Sunday, November 6, 2011

From Indigenous Cultures to the Western Worldview

article by Dennis Merritt

One of Jung’s biggest challenges to modern men and women from an ecopsychological perspective is to unite our cultured side with what he called “the two million-year-old man within.” The “indigenous one within” is a person living in a sacred and symbolic relationship with nature, in a world where “we are all related”—the two-leggeds, four-leggeds, six-leggeds, etc. To understand Jung’s challenge, we begin by looking at our Western indigenous roots and the evolution of the Western worldview. Indigenous cultures, including our Celtic, Slavic and Teutonic ancestors, considered all elements of the cosmos to be spiritually alive and interrelated. Humans were seen as but one element humbly present in the grand scheme of things. (n 4) Our ancestors spoke of gods and goddesses and other beings in nature equal or superior to humans “such as giants and dwarves, elves and trolls, fairies, leprechauns, gnomes, satyrs, nymphs and mermaids,” Ralph Metzner notes. “These deities and beings could be communed with by anyone who was willing to practice the methods taught by the shamans and their successors the witches, the wise women of the woods—using magical plants and stones, chants and incantations, dances and rituals.” (Metzner 1993, p. 7)

Traditional cultures also tend to revere close relationships between people, making kinship and clan identities far more important than the individual person. Small groups allow easier connections and face-to-face interactions, facilitating democratic decision-making processes. In traditional cultures,
Reciprocity and belonging rule human interaction…Shared communal spaces and cooperatively tended land are…typical. The purpose of life is…to live in harmony with one’s group, honoring tradition and continuity with the ancestors, as well as the spiritual world, which provides for human needs. (Winter 1996, p. 53)
A radically different Western worldview has evolved over the last several hundred years, a worldview that to this point has been very successful in material terms. The scientific priesthood starting with Bacon (end of 16th century) arose to understand and control the natural world as a means of defending against nature’s threats. (Ryley 1988, p. 227) Newton and Descartes established the foundation of a mechanical view of a universe composed of inert, physical elements that gradually replaced the spiritual view which had until then been dominant in Western culture. A mechanistic, soulless natural world made it vulnerable to the extraction mentality wielded by Western engineering. (n 5)

John Locke (1632-1704) interpreted God’s command to subdue the earth to mean that man had to work the land to “improve it for the benefit of life,” justifying private land ownership to possess the “[necessary] materials to work on.” (Locke 1988, p. 290-292 quoted in Winter 1996, p. 40) (n 6) “[Calvinists] who helped settle America and promulgate the Industrial Revolution in England” thought of work as being a divine “calling” and “material rewards were signs of God’s blessings on labor well done.” (p. 44) (n 7) In our worldview,
No longer do we have primary moral or psychological responsibilities to the society (instead they are to our own life, liberty, and pursuit of happiness); no longer is the most important purpose of our life to ensure our passage to heaven or to honor our ancestors; no longer is our essential identity based on our family or kin relationship. Instead, our lives are lived as individuals, competitive and separate, pursuing our own material wealth through the God-given rights of freedom and noninterference from the state. (Clark 1989, p. 268 referenced in Winter 1996, p. 43, 44) (n 8)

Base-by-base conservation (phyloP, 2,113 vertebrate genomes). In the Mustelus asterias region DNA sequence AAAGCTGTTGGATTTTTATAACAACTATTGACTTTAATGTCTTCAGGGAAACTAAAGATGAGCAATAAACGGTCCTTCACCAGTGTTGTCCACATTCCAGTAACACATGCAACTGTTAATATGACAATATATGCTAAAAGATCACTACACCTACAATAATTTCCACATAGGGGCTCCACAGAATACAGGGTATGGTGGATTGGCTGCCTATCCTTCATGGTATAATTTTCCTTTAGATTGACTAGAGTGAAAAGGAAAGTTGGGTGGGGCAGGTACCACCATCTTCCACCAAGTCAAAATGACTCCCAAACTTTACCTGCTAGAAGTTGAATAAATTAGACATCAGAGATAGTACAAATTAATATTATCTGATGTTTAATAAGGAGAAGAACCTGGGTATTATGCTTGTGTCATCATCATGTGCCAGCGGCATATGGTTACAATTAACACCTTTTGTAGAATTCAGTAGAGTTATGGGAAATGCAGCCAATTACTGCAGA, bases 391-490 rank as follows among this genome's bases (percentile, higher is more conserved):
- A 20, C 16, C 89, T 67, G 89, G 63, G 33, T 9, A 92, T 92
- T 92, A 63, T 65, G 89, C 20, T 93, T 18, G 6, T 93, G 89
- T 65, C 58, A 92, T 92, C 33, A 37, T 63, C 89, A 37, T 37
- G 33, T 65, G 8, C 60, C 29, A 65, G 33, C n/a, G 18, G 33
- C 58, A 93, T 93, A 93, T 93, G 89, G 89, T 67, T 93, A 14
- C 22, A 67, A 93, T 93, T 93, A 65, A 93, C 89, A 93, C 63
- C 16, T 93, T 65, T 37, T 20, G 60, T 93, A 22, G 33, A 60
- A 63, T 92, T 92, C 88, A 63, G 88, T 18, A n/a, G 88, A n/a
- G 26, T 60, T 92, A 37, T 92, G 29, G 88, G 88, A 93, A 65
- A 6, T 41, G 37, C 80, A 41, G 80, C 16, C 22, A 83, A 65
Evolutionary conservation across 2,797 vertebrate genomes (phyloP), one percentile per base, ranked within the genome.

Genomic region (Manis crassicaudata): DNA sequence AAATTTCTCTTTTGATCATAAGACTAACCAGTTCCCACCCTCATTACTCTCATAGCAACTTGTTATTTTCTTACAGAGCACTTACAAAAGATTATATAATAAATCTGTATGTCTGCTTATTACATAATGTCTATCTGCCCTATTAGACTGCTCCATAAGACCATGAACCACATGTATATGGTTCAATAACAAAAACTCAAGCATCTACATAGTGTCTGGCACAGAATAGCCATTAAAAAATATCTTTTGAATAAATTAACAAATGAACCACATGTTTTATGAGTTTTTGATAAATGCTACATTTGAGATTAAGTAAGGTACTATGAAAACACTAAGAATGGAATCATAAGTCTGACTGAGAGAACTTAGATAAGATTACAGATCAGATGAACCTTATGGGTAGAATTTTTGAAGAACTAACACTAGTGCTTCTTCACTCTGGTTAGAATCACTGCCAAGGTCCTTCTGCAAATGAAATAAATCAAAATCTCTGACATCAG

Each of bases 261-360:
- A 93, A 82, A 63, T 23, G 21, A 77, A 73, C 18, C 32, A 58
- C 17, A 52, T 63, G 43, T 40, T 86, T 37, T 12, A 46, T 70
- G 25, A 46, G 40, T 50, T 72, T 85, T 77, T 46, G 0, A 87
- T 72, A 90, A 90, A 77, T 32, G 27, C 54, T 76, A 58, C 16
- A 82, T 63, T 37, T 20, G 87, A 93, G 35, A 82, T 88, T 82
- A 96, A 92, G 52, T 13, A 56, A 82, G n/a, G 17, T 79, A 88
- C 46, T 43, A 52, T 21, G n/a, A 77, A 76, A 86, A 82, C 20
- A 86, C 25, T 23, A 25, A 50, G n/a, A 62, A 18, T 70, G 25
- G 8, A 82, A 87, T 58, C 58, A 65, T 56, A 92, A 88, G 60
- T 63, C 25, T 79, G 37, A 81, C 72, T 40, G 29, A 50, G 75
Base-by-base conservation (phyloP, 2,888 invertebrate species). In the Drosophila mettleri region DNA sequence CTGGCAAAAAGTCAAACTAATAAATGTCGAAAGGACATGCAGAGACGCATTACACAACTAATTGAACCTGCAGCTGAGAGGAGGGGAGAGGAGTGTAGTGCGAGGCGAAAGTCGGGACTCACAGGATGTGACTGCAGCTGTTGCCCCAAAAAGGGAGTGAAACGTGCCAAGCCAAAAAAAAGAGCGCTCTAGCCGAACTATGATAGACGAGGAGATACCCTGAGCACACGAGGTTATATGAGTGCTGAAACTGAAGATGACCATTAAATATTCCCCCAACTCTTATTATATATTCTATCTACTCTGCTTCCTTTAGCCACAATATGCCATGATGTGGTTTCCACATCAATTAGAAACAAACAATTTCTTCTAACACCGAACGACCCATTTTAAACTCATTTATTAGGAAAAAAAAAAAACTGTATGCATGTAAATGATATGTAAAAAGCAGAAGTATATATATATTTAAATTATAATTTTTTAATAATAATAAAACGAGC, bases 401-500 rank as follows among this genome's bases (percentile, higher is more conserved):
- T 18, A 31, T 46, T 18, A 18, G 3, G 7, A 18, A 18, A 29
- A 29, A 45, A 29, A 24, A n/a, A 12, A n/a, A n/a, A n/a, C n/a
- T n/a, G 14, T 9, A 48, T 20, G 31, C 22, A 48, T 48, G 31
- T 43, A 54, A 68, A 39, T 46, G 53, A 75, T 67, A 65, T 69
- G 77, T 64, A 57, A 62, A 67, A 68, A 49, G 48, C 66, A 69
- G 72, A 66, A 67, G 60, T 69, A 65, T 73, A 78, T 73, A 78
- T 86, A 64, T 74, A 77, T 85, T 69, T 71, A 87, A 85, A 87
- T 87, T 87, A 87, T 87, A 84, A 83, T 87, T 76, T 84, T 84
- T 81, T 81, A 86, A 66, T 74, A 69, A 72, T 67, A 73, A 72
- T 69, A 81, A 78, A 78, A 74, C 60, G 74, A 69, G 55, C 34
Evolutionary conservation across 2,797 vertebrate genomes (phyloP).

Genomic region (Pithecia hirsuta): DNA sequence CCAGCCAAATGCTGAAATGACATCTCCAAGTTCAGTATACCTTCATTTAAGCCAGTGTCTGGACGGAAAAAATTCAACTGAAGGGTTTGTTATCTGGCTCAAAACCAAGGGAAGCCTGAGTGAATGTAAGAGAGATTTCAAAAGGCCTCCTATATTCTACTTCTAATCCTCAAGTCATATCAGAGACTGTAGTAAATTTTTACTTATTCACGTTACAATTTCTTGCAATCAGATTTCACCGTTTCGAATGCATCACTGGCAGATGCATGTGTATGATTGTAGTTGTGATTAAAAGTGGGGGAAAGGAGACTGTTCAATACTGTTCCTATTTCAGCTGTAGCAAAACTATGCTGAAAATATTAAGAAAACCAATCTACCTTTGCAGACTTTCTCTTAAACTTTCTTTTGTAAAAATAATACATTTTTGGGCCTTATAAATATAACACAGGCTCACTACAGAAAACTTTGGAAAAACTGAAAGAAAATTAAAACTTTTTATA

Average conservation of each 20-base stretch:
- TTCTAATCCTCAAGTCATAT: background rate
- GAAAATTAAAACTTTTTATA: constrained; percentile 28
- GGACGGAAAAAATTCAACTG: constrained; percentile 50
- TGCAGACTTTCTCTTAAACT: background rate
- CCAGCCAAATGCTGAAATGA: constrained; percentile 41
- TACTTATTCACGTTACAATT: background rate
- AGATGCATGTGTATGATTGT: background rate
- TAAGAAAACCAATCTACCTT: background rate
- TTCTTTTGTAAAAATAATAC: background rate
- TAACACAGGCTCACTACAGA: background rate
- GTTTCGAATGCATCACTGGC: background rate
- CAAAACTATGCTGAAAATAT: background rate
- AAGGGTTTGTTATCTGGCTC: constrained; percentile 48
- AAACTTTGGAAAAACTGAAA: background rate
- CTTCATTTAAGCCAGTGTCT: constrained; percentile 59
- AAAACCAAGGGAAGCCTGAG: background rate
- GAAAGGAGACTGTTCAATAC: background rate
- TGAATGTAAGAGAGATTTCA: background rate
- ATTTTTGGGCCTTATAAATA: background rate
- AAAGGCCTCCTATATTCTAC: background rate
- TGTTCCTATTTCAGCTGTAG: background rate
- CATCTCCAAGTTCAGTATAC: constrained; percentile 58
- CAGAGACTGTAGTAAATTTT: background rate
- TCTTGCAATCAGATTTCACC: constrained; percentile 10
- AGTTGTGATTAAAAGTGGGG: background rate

The Judeo-Christian tradition established a very different relationship with nature than that of our indigenous ancestors. The Hebrews condemned the followers of the Canaanite great goddess Astarte whose shrines were in wild places. (Metzner 1993, p. 7) Judaism lost the sense of other Near Eastern religions of “the harmonious integration of man’s life with the life of nature.” (Frankfort 1948, p. 342 quoted in Sessions 1991, p. 109) Christians worshipped a transcendent creator far above human affairs who couldn’t be communicated with directly and they “denied and denigrated the creative spiritual energies inherent in nature.” (Metzner 1993, p. 7) Christian belief in a special covenant with a transcendent Father deity “gives them a sense of a divine mission in the world and a spiritual destiny beyond that of other members of the created world,” prompting ecotheologian Thomas Berry to claim, “the ultimate basis of our ecological difficulties lies in the roots of our Christian spirituality” (n 9):
In the original Christian teaching there were rightly considered to be two scriptures: the scripture of the natural world, and the scripture of the Bible. Nature was seen originally as both created by the divine and as a primary self-presentation of the divine. (Ryley 1998, p. 224, 225) (n 10)
Church fathers demonized the many spirits and deities consulted by the Greeks and Romans known to them as daimones. (von Franz 1980 referenced in Metzner 1993, p. 7, 8) (n 11) So began the long and sordid Church history of demonizing and crushing what it perceived to be its opposition. It violently destroyed the early Gnostic Christian sects who taught rituals enabling ordinary men and women to commune directly with the divine. Many reform movements were popular within Christianity in the 12th century, such as the Cathars in Provence, France and the Knights Templar. The Church branded the adherents as heretics and launched inquisitions and internal crusades against them. Pagan witches became the focus of inquisitions in the 14th century, when the Church expanded the use of torture to extract confessions of being in league with the devil. Estimates are that between 2 to 9 million witches were tortured and burned over the next 300 years and their property confiscated. (p. 7, 8) The vast majority were women, originally known as the “wise women of the woods”:
[Many were] simple country women, some of whom were maintaining the herbal knowledge, especially as related to midwifery, contraception and abortion. Some were shamans who used hallucinogenic plants (particularly of the solanaceous or nightshade variety) to induce visionary experiences of shaman’s flight, referred to as flying through the air to witch’s Sabbath. (p. 8)
In the analysis of Ralph Metzner, the heart of the problem is a split between nature and spirit in Western consciousness. (Metzner 1993, p. 6) This philosophical split goes to the very root of Western philosophy beginning in ancient Greece. In Bertrand Russell’s opinion, “What is amiss even in the best philosophy after Democritus [i.e., after the pre-Socratics], is an undue emphasis on man as compared to the universe.” (Russell 1979, p. 90 quoted in Fox 1991b, p. 107) In The Illusion of Technique, William Barnett states: